It’s a Wonderful Life

Every year at Christmas, the beautiful, 100 year old Hyde Park Picture House shows Frank Capra’s It’s a Wonderful Life. It’s a Christmas staple that many of us will watch on TV too. The film stars James Stewart  as George Bailey , a man who sacrifices his own needs in order to help others and whose imminent suicide on Christmas Eve  brings about the intervention of his Guardian Angel, Clarence. Clarence shows George all the lives he has touched and how different life in his community of Bedford Falls would be had he never been born. Its life affirming conclusion where the townspeople rally around George to keep him from prison is so powerful it should be available on prescription.

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It would be easy for people in the NHS to feel like George in 2014. In bleaker moments, we can point to a bleak environment. There has been a constant stream of negative press – it is now open season on what the Commonwealth Fund decided was the best healthcare system in the world. So much so, that the real issues can get crowded out. Recent press activity now includes saying the opposite of what is true – this week’s example 4 out of 5 new nurses are from overseas [wrong! Facts here…]. Industrial dispute puts people who work in the NHS against the people who pay for it. We are facing the biggest activity surge and the biggest pressure on services in my career, with staff working tirelessly to deliver great care being kicked about like a political football. On some days, my social media feed often looks less like a conversation and more like a mob, with attacks on “NHS managers”, unpleasant trolling, doctored pictures that show me as Hitler and people behaving in pretty despicable ways to each other. Most NHS leaders and the people who work in the service are pretty resilient. But there have been moments when many of us will have wondered what it was all for….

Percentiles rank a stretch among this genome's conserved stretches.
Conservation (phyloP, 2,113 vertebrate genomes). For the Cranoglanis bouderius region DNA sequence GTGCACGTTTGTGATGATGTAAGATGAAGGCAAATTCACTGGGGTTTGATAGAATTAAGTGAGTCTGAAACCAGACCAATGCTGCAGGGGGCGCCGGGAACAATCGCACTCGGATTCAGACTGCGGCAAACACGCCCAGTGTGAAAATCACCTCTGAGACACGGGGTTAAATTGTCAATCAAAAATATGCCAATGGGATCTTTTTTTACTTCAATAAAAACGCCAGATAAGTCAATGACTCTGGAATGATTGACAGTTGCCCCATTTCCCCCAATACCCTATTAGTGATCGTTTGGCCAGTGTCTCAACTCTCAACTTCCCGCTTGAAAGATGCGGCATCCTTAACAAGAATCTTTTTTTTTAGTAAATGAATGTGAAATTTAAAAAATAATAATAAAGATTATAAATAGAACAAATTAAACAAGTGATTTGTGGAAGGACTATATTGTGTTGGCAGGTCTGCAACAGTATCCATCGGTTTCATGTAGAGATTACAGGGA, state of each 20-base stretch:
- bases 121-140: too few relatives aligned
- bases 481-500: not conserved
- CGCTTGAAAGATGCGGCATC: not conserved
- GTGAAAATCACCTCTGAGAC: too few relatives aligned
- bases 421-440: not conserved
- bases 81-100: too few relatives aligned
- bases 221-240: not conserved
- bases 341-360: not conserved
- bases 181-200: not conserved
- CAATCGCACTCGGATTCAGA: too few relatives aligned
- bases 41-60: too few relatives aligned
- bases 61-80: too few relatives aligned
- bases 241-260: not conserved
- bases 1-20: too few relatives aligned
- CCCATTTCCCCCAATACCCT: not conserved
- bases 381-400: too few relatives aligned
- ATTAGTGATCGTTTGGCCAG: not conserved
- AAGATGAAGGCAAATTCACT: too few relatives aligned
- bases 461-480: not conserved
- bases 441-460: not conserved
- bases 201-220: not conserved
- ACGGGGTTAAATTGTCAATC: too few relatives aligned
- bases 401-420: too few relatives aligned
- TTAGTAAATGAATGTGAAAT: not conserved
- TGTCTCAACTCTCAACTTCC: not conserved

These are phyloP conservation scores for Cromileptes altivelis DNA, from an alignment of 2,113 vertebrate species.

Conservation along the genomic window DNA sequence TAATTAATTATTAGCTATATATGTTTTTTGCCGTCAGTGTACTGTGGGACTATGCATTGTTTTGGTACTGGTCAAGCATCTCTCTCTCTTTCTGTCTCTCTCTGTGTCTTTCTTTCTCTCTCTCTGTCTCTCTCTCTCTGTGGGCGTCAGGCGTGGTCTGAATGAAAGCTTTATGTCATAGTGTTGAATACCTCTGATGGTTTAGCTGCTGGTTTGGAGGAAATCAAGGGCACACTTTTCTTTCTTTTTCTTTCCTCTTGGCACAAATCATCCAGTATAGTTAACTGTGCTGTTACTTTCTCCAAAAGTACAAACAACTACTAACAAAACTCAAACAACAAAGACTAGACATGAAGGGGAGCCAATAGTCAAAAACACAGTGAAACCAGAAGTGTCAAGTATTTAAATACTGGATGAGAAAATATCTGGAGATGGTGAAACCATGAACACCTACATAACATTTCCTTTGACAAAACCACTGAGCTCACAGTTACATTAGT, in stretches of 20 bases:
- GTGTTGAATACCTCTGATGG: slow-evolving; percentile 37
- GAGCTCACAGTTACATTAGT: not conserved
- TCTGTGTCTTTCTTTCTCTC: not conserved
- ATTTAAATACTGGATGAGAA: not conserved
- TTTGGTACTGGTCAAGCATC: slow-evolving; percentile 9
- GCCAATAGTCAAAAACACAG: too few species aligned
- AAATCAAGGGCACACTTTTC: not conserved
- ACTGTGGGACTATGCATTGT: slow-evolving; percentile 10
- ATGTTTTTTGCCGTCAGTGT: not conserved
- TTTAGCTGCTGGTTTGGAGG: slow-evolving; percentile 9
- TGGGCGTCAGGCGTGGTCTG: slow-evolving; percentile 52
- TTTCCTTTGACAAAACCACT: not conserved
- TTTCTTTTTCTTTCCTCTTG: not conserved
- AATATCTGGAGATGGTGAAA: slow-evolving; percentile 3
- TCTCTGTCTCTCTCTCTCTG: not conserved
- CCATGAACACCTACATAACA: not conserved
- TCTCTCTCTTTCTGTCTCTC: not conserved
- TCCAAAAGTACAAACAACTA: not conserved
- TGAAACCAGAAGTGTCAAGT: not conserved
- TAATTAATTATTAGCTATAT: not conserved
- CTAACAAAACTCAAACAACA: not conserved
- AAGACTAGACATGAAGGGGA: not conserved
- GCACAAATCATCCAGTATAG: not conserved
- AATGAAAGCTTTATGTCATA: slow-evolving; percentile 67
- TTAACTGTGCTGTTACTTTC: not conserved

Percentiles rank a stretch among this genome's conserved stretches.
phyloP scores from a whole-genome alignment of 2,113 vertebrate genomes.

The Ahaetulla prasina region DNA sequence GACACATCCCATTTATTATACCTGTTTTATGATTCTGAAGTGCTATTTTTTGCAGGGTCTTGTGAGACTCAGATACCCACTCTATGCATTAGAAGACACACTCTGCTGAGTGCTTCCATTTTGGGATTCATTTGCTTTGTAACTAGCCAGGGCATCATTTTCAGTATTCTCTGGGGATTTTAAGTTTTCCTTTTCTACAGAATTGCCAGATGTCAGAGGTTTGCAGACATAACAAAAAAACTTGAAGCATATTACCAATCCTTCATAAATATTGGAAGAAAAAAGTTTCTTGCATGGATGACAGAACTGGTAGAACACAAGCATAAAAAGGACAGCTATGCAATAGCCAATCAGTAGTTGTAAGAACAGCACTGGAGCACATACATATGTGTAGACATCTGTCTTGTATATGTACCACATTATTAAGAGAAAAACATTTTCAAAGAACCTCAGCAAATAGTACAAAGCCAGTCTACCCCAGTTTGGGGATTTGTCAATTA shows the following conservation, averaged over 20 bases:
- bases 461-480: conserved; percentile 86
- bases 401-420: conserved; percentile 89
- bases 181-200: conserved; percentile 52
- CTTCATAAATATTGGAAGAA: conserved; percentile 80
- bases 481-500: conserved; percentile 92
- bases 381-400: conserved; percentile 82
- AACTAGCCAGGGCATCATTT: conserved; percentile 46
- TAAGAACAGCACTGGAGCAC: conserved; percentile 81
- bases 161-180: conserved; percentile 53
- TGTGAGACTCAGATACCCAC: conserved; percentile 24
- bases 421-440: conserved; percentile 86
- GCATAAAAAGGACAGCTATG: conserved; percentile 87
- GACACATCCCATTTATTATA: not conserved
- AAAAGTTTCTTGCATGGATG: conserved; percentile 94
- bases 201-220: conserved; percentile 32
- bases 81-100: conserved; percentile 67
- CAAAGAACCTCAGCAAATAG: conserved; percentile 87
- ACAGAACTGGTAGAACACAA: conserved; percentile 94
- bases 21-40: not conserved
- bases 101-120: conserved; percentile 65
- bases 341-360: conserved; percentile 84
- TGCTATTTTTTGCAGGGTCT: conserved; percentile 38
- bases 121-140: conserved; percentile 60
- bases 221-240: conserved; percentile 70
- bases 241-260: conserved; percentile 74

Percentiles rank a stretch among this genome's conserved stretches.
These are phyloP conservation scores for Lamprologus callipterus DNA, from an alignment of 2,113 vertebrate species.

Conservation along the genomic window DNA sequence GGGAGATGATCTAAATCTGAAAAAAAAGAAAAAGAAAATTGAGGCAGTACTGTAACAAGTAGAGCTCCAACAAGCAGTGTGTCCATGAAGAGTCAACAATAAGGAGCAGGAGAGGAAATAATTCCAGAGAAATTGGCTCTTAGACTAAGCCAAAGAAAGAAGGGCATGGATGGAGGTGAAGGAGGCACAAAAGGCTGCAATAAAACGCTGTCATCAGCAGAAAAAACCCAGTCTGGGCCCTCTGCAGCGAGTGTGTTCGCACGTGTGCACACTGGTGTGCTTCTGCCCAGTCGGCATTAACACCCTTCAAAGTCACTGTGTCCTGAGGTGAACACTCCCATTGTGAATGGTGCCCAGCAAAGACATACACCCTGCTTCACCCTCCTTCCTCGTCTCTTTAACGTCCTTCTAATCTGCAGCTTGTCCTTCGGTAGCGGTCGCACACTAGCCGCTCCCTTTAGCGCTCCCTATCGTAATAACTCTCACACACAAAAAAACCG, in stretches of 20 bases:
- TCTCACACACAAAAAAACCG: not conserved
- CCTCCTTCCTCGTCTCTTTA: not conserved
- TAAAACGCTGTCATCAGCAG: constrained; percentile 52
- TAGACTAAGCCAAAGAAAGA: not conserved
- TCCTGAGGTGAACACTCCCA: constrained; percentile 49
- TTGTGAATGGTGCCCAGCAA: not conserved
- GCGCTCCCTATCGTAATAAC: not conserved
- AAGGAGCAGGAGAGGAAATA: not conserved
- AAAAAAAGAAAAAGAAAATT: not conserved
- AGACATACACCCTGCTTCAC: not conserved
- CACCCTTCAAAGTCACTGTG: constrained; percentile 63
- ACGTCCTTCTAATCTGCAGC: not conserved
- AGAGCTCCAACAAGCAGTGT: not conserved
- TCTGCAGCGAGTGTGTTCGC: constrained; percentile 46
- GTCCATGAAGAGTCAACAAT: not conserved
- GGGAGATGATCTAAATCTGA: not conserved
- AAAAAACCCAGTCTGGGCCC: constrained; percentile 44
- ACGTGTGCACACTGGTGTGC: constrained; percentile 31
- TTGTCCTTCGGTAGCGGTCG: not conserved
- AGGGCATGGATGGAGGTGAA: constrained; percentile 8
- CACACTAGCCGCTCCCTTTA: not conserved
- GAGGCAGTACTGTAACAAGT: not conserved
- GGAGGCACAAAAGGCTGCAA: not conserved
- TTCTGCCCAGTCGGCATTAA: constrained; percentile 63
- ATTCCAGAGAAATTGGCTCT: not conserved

Fortunately, the NHS’ Guardian Angel came to the NHS Confederation/NHS Employers last week to remind us how the NHS touches all of our lives. The occasion was #AdsParty . It was one of those days – the special days that touch us deeply and we never forget.

Adam Bojelian is a 14 year old poet, Brit Award winner and long term patient at Leeds teaching Hospitals Trust. He communicates his wisdom and wit through blinking. The party was a tweetmeet and celebration of Adam, inspired by Kirtie Stott and Vanessa Garrity from New Healthcare Voices and put together by the fantastic team at NHS Employers of Danni, Sam, Johnno and Andrew. The idea was simple, get Adam and his family together with all of the people he inspires through social media, throw in a bit of food and celebrate Christmas. The execution of the idea showed me why we must never take for granted that the NHS is made of people – give them the headroom and they will always exceed what you expect.

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In dark moments, I will always be able to conjure up the scene, with my own version of the guardian angel Clarence whispering in my ear about….